Wednesday, December 7, 2011

Challenging Conventional Chili

Good evening everyone! Tonight, we're trying a new recipe for the blog - one I though I'd never attempt. Chili. Not white chili, not some variation of chili - but straight up, American style, chili. We've been adverse to trying a chili recipe on the blog in the past due to my bad experiences with the dish. My digestive system doesn't like acidic products - especially tomato sauce. Obviously, most chilis are swimming in tomato sauce. However, I've learned from past experiences that if I substitue tomato sauce or marinara sauce for natural tomatoes or even crushed tomatoes, I am able to enjoy the dish. So, when I stumbled upon this classic chili recipe that replace the traditional tomato sauce bath with crushed tomatoes and pureed tomatoes - I thought maybe, just maybe, we could create a chili that even my picky digestive system could enjoy. Let's get cooking!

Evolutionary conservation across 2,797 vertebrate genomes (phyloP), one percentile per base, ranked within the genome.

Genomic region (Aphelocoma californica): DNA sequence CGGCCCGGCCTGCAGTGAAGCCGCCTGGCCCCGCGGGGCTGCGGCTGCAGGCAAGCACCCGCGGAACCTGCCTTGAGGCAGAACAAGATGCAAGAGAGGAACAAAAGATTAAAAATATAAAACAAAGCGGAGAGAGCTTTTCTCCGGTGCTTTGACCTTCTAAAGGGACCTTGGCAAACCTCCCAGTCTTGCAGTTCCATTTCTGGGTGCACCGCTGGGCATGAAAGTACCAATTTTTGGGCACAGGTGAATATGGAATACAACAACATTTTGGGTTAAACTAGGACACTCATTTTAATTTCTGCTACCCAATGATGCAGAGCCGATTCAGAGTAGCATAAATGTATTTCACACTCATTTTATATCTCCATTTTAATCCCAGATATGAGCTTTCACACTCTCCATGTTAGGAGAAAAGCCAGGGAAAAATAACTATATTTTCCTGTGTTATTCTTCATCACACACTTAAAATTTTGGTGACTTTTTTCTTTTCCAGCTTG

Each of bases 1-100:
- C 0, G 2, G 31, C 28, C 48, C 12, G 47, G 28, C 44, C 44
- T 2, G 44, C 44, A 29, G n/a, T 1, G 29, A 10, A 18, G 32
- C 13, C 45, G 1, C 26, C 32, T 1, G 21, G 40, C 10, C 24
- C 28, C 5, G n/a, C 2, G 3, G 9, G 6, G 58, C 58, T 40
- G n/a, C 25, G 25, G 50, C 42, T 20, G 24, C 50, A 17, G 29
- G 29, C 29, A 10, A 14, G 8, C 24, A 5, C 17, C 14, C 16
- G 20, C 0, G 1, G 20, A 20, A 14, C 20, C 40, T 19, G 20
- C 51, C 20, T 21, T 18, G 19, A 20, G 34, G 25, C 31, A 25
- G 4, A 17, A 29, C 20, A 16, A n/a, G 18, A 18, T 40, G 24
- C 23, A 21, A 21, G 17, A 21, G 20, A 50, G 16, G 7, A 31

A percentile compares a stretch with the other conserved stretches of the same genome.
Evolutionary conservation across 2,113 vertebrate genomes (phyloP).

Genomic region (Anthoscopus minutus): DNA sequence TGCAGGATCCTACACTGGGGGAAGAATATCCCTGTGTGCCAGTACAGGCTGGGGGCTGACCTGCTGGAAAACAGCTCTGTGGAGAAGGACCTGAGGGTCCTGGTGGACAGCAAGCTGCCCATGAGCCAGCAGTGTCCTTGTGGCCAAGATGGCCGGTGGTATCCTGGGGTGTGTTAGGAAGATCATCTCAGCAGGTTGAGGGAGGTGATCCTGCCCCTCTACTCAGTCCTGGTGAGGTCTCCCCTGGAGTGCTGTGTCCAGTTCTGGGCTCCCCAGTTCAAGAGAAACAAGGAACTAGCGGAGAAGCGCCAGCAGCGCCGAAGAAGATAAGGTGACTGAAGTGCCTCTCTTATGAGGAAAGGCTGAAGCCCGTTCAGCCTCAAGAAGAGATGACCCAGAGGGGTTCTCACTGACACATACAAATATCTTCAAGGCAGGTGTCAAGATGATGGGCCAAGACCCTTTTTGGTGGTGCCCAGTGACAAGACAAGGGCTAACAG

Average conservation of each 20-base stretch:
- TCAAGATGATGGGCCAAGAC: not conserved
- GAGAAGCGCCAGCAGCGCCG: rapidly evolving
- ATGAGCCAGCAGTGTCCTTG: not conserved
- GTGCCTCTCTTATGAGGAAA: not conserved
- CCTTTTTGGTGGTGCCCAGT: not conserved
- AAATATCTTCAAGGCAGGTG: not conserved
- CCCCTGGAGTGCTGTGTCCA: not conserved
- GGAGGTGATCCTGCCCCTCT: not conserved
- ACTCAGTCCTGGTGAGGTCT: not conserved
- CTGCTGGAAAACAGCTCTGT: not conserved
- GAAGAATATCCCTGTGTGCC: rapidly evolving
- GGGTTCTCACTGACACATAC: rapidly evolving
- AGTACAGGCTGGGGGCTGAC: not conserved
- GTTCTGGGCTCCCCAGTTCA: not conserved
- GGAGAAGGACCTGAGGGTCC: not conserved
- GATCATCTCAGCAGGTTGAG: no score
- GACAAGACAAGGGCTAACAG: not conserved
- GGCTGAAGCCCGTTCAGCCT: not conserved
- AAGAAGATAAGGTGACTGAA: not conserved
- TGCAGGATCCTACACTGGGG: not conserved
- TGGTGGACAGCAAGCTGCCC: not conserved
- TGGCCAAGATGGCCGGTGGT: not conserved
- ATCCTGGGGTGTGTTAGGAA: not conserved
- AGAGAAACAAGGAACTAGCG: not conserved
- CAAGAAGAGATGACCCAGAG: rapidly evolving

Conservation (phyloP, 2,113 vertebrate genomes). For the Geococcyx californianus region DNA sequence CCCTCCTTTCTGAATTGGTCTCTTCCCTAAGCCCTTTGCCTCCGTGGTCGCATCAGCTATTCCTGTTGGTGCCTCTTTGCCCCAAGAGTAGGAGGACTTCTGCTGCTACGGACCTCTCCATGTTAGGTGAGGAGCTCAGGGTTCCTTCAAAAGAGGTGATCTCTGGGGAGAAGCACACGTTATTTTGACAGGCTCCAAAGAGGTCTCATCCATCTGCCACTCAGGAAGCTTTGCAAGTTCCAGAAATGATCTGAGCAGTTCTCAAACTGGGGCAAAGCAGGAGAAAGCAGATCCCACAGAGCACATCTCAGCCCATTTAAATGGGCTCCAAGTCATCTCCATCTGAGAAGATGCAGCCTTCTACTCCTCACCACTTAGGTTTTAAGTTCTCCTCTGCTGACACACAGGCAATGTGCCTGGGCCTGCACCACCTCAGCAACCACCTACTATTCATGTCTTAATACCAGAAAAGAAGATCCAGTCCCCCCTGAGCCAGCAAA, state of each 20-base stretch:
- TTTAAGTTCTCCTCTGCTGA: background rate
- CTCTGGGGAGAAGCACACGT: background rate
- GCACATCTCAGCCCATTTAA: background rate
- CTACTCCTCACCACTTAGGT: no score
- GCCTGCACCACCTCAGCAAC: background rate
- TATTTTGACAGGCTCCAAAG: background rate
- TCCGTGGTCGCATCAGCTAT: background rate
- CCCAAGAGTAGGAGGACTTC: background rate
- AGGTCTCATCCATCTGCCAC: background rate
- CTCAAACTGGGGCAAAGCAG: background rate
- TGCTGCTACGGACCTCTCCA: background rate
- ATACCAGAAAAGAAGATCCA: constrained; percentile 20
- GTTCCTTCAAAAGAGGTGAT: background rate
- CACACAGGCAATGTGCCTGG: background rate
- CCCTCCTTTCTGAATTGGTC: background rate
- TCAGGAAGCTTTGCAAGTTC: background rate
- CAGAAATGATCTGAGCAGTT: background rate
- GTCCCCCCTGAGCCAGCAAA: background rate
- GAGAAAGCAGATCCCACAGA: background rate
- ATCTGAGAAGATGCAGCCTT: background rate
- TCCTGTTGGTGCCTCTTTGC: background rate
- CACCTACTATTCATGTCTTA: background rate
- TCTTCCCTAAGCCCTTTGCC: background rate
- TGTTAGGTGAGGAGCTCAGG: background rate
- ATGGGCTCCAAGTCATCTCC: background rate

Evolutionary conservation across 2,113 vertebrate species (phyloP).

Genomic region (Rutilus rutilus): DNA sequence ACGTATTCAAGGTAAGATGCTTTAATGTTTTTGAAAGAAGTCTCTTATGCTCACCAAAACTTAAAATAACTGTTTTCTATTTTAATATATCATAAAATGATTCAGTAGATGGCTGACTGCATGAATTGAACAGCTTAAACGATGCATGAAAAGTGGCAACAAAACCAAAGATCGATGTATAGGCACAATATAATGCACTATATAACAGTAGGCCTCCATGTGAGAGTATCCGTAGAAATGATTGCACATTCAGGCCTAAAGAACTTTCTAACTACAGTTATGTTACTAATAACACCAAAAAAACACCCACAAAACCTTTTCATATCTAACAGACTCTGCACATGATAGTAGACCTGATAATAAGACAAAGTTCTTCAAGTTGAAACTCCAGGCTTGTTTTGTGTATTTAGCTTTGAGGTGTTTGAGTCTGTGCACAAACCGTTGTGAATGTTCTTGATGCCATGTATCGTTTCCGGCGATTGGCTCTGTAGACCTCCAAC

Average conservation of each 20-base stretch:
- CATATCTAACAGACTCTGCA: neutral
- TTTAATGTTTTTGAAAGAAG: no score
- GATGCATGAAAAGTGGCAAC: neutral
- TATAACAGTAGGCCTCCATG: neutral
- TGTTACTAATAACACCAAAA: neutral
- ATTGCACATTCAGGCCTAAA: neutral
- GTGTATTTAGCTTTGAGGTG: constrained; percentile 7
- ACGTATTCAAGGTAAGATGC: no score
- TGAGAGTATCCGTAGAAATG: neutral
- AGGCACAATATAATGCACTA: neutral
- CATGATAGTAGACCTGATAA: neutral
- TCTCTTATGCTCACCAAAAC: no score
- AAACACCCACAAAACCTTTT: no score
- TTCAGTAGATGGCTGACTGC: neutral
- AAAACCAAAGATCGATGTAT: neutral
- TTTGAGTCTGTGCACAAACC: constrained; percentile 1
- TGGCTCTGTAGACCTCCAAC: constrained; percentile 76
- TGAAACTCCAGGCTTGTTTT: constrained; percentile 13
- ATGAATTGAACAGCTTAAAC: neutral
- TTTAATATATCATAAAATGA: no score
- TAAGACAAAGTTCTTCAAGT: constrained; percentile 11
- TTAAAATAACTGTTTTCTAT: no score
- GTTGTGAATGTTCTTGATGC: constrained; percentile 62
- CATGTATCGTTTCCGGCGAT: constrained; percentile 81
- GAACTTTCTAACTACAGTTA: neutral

The Recipe: All American Beef Chili With Kidney Beans
Original Recipe Found In: Cook's Country Cookbook

What You'll Need:

2 Tablespoons Vegetable Oil
2 Onions (Minced)
6 Garlic Cloves (Minced)
1/4 Cup Chili Powder
1 Tablespoon Ground Cumin
2 Teaspoons Ground Coriander
1 Teaspoon Red Pepper Flakes
1 Teaspoon Dried Oregano
1/2 Teaspoon Cayenne Pepper
2 Pounds 85% Lean Ground Beef*
2 (16 Ounce) Cans, Dark Red Kidney Beans**
1 (28 Ounce) Can, Diced Tomatoes
1 (28 Ounce) Can, Tomato Puree

* If you're health conscious like we are, the 85% lean ground beef makes you a little hesitant at first. We typically don't buy anything lower than 95% if we can control it. However, for this chili (with the spices used and the cooking method) you are going to want to find and use 85% lean beef. Fattier beef (70%) will cause a greasy chili while leaner beef will completely disappear in the dishes' other great flavors.

** Dark red kidney beans are used because they are more durable and hold their shape better than traditional kidney beans. One of my 'dislikes' in regards to chili is the abundance of soft, squishy beans. I don't care for the texture and their lackluster flavor is unappealing to me. Dark red kidney beans are supposed to hold their shape and texture- regardless of how long they are submerged and hold their flavor. We reduced the called for cans to 1, as Maggie is not a big fan of beans either.